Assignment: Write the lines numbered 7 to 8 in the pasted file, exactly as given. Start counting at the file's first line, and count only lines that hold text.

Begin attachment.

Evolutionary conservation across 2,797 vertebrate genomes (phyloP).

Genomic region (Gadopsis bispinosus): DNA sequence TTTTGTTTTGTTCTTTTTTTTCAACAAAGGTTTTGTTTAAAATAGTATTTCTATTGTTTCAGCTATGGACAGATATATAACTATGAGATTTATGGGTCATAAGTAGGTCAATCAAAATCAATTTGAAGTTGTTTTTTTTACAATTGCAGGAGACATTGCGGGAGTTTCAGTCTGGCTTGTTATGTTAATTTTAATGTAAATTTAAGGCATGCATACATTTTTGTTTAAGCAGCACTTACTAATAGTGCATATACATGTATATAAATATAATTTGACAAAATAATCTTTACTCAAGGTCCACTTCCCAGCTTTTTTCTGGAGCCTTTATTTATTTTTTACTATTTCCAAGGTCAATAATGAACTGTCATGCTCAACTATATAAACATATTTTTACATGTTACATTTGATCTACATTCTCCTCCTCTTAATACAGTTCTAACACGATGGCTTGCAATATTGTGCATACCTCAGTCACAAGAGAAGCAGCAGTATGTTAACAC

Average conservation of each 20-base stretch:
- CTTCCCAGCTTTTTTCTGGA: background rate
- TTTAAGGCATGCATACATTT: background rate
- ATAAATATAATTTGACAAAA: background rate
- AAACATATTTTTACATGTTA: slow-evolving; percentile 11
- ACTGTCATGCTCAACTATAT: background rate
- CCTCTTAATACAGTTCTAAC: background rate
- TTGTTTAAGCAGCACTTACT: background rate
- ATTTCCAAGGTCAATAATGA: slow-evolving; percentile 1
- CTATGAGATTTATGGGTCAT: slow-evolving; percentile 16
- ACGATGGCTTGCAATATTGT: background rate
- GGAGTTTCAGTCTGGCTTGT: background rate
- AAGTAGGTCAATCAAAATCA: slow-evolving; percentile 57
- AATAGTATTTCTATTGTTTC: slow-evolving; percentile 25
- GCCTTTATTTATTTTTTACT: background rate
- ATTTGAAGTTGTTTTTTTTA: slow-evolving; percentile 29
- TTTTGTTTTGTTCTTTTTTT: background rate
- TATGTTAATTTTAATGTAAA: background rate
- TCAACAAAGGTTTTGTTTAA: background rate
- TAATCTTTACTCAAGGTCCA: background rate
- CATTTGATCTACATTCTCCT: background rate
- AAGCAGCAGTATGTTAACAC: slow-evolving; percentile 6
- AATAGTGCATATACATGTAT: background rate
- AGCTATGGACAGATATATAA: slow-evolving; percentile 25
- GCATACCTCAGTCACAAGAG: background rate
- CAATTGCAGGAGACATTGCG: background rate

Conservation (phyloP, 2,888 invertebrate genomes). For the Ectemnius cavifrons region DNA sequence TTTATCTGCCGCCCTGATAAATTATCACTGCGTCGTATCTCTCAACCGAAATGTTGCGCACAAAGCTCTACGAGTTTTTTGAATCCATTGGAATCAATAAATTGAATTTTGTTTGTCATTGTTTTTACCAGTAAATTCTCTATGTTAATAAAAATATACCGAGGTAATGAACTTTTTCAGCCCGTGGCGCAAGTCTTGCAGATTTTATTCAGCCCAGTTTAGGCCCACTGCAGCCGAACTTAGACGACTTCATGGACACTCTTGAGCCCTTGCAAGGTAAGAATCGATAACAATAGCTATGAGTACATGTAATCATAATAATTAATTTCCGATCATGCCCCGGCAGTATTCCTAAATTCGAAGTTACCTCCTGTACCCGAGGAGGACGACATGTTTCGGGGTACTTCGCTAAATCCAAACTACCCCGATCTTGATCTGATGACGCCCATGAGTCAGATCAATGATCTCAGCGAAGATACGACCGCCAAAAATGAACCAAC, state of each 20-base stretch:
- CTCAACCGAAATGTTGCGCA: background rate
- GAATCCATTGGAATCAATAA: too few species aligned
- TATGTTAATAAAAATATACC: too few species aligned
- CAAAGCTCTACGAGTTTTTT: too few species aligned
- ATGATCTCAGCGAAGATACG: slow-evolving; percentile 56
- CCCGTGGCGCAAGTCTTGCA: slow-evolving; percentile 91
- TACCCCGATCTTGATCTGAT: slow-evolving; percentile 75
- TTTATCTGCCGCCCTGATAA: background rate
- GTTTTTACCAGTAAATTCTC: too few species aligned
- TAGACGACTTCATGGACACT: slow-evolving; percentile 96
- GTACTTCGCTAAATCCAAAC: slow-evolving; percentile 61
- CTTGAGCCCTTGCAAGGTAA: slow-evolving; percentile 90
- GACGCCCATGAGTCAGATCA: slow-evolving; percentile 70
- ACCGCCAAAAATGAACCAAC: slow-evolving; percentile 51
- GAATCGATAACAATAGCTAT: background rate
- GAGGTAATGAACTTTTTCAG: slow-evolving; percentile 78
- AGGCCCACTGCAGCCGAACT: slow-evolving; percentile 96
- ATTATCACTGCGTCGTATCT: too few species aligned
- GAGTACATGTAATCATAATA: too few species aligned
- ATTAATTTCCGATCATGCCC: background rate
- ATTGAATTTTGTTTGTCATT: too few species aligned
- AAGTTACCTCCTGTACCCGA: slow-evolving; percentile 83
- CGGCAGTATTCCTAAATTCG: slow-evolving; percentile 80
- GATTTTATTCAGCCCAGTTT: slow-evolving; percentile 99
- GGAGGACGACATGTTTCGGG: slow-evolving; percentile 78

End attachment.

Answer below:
- AAACATATTTTTACATGTTA: slow-evolving; percentile 11
- ACTGTCATGCTCAACTATAT: background rate